By DASCHELL M. PHILLIPS
Attendance and grade point average are the best indicators of whether middle school students will do well in high school and not standardized test scores, according to a report from the University of Chicago Consortium on Chicago School Research (CCSR).
In the report, “Looking forward to High School and College: Middle Grade Indicators of Readiness in Chicago Public Schools,” CCSR used data provided by Chicago Public Schools for the entire school district between 2009-2010 school year. The report determined that attendance and grade point average (GPA) were better indicators of whether students would start 9th grade on track even more than test scores or background characteristics such as race and neighborhood poverty levels.
High school offers more freedom but it also requires more responsibility,” said Paul Moore, researcher at CCSR, who presented the 2014 report Wednesday night at the February Hyde Park-Kenwood Community Action Council (HP-K CAC) meeting.
Moore said students who are missing more than 10 percent of the school year or receiving Fs in the middle grades, which the report identified as 5th to 8th grades, are at very high risk of being off-track for graduation in the 9th grade and eventually dropping out of school.
It can be hard to identify which students are at risk of falling off track once they enter high school, Moore said. Only students whose 8th grade GPA is a 3.0 or higher and attend school at least 95 percent of the time are at very low risk of being off-track by the end of 9th grade.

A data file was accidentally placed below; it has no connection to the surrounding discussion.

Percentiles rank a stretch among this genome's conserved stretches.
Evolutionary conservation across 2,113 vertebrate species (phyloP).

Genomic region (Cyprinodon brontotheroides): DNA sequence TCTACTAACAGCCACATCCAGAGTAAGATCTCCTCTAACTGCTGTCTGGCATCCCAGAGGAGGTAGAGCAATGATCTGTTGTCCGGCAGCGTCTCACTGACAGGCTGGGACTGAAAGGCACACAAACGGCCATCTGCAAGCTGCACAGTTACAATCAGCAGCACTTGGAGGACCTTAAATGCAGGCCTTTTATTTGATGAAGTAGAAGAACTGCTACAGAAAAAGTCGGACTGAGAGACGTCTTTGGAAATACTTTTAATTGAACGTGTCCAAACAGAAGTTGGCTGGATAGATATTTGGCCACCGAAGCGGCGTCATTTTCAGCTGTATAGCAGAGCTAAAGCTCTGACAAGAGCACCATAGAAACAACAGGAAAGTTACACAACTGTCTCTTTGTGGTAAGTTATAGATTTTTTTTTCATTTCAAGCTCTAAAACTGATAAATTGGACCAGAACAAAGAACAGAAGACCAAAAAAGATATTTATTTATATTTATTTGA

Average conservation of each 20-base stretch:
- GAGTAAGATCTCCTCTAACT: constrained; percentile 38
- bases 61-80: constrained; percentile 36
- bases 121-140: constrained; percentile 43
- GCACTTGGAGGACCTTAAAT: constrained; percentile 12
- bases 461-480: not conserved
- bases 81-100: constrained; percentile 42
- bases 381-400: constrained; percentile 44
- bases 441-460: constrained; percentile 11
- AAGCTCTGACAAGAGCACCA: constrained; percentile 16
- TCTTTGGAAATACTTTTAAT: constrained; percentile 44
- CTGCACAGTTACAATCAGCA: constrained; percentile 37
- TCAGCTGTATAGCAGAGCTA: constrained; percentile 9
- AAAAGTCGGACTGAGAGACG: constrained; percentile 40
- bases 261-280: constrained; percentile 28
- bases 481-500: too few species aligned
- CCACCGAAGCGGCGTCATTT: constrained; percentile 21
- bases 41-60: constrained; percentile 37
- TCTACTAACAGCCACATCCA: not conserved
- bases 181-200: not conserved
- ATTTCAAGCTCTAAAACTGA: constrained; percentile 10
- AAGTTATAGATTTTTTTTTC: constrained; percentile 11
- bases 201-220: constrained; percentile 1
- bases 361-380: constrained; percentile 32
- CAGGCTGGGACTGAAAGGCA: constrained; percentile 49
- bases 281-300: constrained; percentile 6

According to the report, in Chicago and other parts of the country, only students who graduate high school with at least a 3.0 GPA have a 50/50 chance of earning a college diploma in six years. ACT scores are less predictive of college graduation than students’ high GPAs and higher attendance rates are associated with improved likelihoods of earning As and Bs in 9th grade for students with 8th grade GPAs above 3.0.
“High school selection is also an important factor in which kids stay on track in high school,” Moore said. “These may not be the schools with the highest average ACT test scores.”
Moore said middle school students would benefit from attending schools that provide staff and resources to help transitioning students keep their grades and attendance rates up and have high graduation rates.
Moore said CPS did not provide CCSR with the data on which schools were more effective.
After inquiry from CAC members, Moore also said that middle schools that are separated from grammar schools make the transition into high school a little smoother than when a student goes from grammar school into high school.
“Given current practices grades and attendance are low hanging fruit,” Moore said when challenged by the educators at the meeting about the difficulties of improving the attendance of student. “It’s not easy by any means but you could do more for test scores when you work on attendance and GPA.